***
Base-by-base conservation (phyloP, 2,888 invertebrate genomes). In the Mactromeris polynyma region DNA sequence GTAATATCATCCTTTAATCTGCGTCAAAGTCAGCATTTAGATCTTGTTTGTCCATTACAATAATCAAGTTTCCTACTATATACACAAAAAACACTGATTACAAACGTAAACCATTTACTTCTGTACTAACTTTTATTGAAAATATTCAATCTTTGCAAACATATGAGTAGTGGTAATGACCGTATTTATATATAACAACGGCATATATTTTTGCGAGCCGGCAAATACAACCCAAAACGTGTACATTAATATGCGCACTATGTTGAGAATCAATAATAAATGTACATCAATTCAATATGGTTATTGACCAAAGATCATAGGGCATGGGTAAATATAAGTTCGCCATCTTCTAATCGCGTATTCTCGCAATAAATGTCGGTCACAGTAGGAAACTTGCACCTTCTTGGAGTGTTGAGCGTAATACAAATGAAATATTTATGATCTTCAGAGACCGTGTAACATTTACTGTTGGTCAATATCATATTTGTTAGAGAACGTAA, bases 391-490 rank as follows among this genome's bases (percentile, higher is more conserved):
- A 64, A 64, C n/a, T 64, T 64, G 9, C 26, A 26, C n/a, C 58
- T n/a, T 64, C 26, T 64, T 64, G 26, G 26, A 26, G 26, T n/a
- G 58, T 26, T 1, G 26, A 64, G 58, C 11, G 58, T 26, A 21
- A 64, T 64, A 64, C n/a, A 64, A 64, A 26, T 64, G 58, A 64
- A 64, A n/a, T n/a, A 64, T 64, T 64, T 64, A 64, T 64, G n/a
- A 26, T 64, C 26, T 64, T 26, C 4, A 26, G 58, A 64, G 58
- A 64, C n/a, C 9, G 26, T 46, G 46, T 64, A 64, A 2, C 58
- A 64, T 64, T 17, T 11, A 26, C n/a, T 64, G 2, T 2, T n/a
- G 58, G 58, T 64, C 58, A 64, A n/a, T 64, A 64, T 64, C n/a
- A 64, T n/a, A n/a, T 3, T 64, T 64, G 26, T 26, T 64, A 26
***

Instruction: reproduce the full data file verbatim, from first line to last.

Base-by-base conservation (phyloP, 2,888 invertebrate genomes). In the Mactromeris polynyma region DNA sequence GTAATATCATCCTTTAATCTGCGTCAAAGTCAGCATTTAGATCTTGTTTGTCCATTACAATAATCAAGTTTCCTACTATATACACAAAAAACACTGATTACAAACGTAAACCATTTACTTCTGTACTAACTTTTATTGAAAATATTCAATCTTTGCAAACATATGAGTAGTGGTAATGACCGTATTTATATATAACAACGGCATATATTTTTGCGAGCCGGCAAATACAACCCAAAACGTGTACATTAATATGCGCACTATGTTGAGAATCAATAATAAATGTACATCAATTCAATATGGTTATTGACCAAAGATCATAGGGCATGGGTAAATATAAGTTCGCCATCTTCTAATCGCGTATTCTCGCAATAAATGTCGGTCACAGTAGGAAACTTGCACCTTCTTGGAGTGTTGAGCGTAATACAAATGAAATATTTATGATCTTCAGAGACCGTGTAACATTTACTGTTGGTCAATATCATATTTGTTAGAGAACGTAA, bases 391-490 rank as follows among this genome's bases (percentile, higher is more conserved):
- A 64, A 64, C n/a, T 64, T 64, G 9, C 26, A 26, C n/a, C 58
- T n/a, T 64, C 26, T 64, T 64, G 26, G 26, A 26, G 26, T n/a
- G 58, T 26, T 1, G 26, A 64, G 58, C 11, G 58, T 26, A 21
- A 64, T 64, A 64, C n/a, A 64, A 64, A 26, T 64, G 58, A 64
- A 64, A n/a, T n/a, A 64, T 64, T 64, T 64, A 64, T 64, G n/a
- A 26, T 64, C 26, T 64, T 26, C 4, A 26, G 58, A 64, G 58
- A 64, C n/a, C 9, G 26, T 46, G 46, T 64, A 64, A 2, C 58
- A 64, T 64, T 17, T 11, A 26, C n/a, T 64, G 2, T 2, T n/a
- G 58, G 58, T 64, C 58, A 64, A n/a, T 64, A 64, T 64, C n/a
- A 64, T n/a, A n/a, T 3, T 64, T 64, G 26, T 26, T 64, A 26